“By my count, the Clintons have featured in more than 60 best-sellers since entering the national stage in 1992,” points out Gregory Cowles, a columnist with The New York Times Book Review.


“We do need to make sure worldwide that all humans are valued — that women and men are valued, that girls and boys are valued, and that human life is valued. I think that’s really the most important thing we can do, all of us can do, is try to increase that knowledge worldwide that every life is precious.”

Laura Bush, to a gathering that included first lady Michelle Obama and the first ladies of multiple African nations on Wednesday.


“Our country was built on the entrepreneurial spirit. Our cities deserve innovative and effective solutions without government getting in the way. That’s what innovative businesses like Uber provide. And that’s why our cities need Uber. But across the country, taxi unions and liberal government bureaucrats are setting up roadblocks, issuing strangling regulations and implementing unnecessary red tape to block Uber from doing business in their cities. We must stand up for our free-market principles, entrepreneurial spirit and economic freedom.”

— From a new Republican National Committee public petition to support the embattled transport group.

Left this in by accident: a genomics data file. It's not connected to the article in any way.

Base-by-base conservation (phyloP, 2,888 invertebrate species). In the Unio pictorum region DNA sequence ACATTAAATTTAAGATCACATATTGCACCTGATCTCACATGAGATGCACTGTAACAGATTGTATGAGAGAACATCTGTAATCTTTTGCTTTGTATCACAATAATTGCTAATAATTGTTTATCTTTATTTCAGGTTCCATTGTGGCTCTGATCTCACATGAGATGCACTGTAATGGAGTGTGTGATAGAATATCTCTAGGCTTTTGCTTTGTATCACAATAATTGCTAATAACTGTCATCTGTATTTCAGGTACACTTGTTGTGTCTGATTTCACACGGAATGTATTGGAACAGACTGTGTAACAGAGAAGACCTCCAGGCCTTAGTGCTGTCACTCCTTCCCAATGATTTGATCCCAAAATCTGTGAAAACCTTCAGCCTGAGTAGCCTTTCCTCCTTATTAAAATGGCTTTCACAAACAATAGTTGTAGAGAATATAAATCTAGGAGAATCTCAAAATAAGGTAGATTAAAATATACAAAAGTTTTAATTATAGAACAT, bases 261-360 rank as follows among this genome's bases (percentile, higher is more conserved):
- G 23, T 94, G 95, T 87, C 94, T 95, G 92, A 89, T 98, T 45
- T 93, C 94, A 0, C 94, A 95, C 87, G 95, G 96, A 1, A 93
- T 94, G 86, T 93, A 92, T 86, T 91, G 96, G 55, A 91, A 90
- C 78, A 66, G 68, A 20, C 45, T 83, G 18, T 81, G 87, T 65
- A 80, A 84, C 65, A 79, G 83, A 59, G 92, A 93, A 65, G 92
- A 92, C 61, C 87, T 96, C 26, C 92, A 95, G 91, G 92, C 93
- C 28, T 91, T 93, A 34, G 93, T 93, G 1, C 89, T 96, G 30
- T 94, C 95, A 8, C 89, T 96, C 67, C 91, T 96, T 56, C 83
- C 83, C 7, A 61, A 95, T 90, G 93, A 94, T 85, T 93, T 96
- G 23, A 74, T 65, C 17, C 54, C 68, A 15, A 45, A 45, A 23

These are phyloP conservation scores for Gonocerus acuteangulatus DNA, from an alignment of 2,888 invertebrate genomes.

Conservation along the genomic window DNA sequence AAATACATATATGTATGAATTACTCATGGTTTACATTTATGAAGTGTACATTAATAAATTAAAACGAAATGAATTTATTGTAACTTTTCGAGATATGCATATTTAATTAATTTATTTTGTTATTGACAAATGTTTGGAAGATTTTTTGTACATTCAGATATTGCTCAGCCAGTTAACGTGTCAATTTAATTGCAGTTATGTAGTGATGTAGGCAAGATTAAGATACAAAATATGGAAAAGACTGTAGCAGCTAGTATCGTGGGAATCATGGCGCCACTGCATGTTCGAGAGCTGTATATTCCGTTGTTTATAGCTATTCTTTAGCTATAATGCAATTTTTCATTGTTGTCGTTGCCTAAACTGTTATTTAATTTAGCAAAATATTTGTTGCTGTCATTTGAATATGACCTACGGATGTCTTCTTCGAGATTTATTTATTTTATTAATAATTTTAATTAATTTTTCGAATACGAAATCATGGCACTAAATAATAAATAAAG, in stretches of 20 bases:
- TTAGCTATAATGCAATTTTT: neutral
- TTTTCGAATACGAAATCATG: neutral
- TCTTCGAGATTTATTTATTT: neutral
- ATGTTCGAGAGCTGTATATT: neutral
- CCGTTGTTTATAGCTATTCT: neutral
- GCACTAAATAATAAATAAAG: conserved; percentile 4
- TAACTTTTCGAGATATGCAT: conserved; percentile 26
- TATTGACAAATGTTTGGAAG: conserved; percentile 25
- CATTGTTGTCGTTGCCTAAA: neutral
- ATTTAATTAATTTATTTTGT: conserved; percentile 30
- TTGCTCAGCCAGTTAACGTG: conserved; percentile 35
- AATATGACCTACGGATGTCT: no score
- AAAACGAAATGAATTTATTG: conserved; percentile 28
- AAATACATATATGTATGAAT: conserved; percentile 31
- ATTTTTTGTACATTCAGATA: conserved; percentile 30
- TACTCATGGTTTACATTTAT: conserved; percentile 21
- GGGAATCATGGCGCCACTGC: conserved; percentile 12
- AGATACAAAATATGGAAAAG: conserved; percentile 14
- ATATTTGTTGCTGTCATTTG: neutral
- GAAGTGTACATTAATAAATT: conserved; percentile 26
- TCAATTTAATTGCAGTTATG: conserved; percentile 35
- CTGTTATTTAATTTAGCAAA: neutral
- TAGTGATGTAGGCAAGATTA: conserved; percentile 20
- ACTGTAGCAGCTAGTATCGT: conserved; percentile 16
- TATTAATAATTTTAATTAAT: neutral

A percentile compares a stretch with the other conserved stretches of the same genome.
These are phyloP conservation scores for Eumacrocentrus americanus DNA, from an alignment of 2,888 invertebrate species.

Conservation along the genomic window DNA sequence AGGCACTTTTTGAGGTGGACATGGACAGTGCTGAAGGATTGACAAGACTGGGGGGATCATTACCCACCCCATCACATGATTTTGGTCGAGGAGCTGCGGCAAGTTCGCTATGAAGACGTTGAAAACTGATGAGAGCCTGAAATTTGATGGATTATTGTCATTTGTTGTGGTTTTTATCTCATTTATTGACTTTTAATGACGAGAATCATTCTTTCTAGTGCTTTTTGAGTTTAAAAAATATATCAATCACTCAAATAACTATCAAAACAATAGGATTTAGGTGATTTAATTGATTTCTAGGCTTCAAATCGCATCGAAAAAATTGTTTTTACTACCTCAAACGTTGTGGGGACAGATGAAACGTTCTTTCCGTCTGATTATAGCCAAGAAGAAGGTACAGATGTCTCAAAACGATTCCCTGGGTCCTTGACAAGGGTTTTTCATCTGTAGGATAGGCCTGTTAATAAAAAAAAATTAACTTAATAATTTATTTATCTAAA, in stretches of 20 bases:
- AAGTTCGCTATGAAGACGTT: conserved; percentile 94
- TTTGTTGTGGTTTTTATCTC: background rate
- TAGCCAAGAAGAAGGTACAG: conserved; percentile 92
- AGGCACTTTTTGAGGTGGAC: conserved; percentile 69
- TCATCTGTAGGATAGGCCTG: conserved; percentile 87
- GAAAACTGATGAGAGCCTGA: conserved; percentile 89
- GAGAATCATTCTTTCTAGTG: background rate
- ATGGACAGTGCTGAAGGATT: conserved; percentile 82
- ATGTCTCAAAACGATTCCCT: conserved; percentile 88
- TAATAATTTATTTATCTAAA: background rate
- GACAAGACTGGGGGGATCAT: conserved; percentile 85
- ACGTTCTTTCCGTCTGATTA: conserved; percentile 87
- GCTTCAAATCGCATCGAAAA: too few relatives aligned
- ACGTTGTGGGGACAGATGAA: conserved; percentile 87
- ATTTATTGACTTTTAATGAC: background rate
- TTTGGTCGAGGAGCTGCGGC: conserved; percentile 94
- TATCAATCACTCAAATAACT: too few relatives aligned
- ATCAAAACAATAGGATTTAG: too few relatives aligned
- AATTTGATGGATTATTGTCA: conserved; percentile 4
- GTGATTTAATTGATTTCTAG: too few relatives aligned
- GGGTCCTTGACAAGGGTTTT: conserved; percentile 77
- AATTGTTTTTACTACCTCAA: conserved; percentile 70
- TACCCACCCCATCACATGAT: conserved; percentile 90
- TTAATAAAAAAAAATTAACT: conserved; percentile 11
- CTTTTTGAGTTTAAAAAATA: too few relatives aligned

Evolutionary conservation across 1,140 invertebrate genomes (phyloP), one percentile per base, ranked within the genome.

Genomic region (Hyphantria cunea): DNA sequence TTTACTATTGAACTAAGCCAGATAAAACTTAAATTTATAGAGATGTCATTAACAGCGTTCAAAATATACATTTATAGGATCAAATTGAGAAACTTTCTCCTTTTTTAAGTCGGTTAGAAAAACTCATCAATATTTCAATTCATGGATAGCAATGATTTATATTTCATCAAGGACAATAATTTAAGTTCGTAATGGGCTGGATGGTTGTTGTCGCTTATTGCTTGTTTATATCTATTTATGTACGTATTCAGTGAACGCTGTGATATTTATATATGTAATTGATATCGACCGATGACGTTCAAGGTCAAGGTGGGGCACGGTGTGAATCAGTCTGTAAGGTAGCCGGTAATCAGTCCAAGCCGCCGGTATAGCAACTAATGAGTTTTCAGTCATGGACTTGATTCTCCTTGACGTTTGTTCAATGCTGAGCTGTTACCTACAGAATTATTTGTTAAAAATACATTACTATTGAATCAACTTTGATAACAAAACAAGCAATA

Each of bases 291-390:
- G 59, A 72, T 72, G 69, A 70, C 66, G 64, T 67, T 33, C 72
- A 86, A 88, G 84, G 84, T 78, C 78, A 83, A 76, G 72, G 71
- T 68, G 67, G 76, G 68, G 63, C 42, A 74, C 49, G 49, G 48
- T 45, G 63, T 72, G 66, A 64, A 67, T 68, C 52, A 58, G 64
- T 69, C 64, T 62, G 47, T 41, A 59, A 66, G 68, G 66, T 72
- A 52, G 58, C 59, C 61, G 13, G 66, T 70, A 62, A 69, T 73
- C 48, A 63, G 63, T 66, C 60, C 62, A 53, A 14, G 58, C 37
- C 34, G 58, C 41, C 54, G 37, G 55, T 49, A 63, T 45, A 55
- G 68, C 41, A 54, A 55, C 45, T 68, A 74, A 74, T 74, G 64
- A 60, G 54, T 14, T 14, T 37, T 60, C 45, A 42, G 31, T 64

51 percent of Americans say President Obama is a foreign-policy “dove;” 75 percent of Republicans, 46 percent of independents and 41 percent of Democrats agree.

31 percent are not sure if Mr. Obama is a hawk or a dove; 13 percent of Republicans, 36 percent of independents and 36 percent of Democrats agree.

18 percent say Mr. Obama is a hawk; 12 percent of Republicans, 18 percent of independents and 23 percent of Democrats agree.

47 percent of Americans overall are not sure whether they themselves are a policy hawk or dove; 36 percent of Republicans, 52 percent of independents and 44 percent of Democrats agree.

30 percent overall say they are a dove; 20 percent of Republicans, 24 percent of independents and 46 percent of Democrats agree.

24 percent overall say they are a hawk; 44 percent of Republicans, 23 percent of independents and 10 percent of Democrats agree.

Source: A YouGov poll of 993 U.S. adults conducted July 22-23 and released Monday.

Slim possibilities, fat chances to j[email protected]

Copyright © 2018 The Washington Times, LLC. Click here for reprint permission.

The Washington Times Comment Policy

The Washington Times is switching its third-party commenting system from Disqus to Spot.IM. You will need to either create an account with Spot.im or if you wish to use your Disqus account look under the Conversation for the link "Have a Disqus Account?". Please read our Comment Policy before commenting.


Click to Read More and View Comments

Click to Hide